if (fabs (point_a.intensity - point_b.intensity) < 5.0f)
    return (true);
  else
    return (false);
}

bool
enforceCurvatureOrIntensitySimilarity (const PointTypeFull& point_a, const PointTypeFull& point_b, float squared_distance)
{
  Eigen::Map<const Eigen::Vector3f> point_a_normal = point_a.getNormalVector3fMap (), point_b_normal = point_b.getNormalVector3fMap ();
  if (fabs (point_a.intensity - point_b.intensity) < 5.0f)
    return (true);
  if (fabs (point_a_normal.dot (point_b_normal)) < 0.05)
    return (true);
  return (false);
}

bool
customRegionGrowing (const PointTypeFull& point_a, const PointTypeFull& point_b, float squared_distance)
{
  Eigen::Map<const Eigen::Vector3f> point_a_normal = point_a.getNormalVector3fMap (), point_b_normal = point_b.getNormalVector3fMap ();
  if (squared_distance < 10000)
  {
    if (fabs (point_a.intensity - point_b.intensity) < 8.0f)
      return (true);
    if (fabs (point_a_normal.dot (point_b_normal)) < 0.06)
      return (true);
  }
  else
  {
    if (fabs (point_a.intensity - point_b.intensity) < 3.0f)
      return (true);
  }
  return (false);
}

The format of the condition function is fixed:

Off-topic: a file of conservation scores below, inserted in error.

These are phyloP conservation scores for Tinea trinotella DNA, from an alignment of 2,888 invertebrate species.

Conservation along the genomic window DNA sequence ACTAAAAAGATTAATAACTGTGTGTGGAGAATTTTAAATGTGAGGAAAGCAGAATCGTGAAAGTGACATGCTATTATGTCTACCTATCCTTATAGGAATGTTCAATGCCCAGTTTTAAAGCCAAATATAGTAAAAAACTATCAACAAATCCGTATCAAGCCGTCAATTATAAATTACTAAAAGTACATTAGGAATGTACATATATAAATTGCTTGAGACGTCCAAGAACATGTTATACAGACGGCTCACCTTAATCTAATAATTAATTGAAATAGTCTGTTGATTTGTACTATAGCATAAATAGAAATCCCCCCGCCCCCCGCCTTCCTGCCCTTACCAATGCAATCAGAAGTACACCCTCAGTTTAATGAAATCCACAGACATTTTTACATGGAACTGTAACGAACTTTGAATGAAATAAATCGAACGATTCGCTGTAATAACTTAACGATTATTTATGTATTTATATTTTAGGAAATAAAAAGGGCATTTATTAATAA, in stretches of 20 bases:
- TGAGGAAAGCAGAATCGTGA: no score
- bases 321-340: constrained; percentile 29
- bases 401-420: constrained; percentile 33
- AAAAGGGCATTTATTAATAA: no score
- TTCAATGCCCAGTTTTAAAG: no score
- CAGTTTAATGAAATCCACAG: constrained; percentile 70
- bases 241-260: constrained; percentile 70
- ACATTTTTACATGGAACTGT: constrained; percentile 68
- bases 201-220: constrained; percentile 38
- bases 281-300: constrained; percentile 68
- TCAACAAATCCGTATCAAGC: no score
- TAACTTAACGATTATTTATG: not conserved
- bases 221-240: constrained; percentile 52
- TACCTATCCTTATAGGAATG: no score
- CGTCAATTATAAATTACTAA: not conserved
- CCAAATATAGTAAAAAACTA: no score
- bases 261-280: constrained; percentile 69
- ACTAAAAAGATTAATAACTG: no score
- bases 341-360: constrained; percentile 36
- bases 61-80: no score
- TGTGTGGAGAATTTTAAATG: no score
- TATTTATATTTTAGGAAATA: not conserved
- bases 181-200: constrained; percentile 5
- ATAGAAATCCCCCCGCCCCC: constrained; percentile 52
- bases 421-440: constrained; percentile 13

• The first two input arguments need to be of the same type as the templated type used in the Conditional Euclidean Clustering class. These arguments will pass the point information for the current seed point (first argument) and the current candidate point (second argument).
  • The third input argument needs to be a float. This argument will pass the squared distance between the seed and candidate point. Although this information is also computable using the first two arguments, it is already provided by the underlying nearest neighbor search and can be used to easily make a distance dependent condition function.
  • The output argument needs to be a boolean. Returning TRUE will merge the candidate point into the cluster of the seed point. Returning FALSE will not merge the candidate point through this particular point-pair, however, it is still possible that the two points will end up in the same cluster through a different point-pair relationship.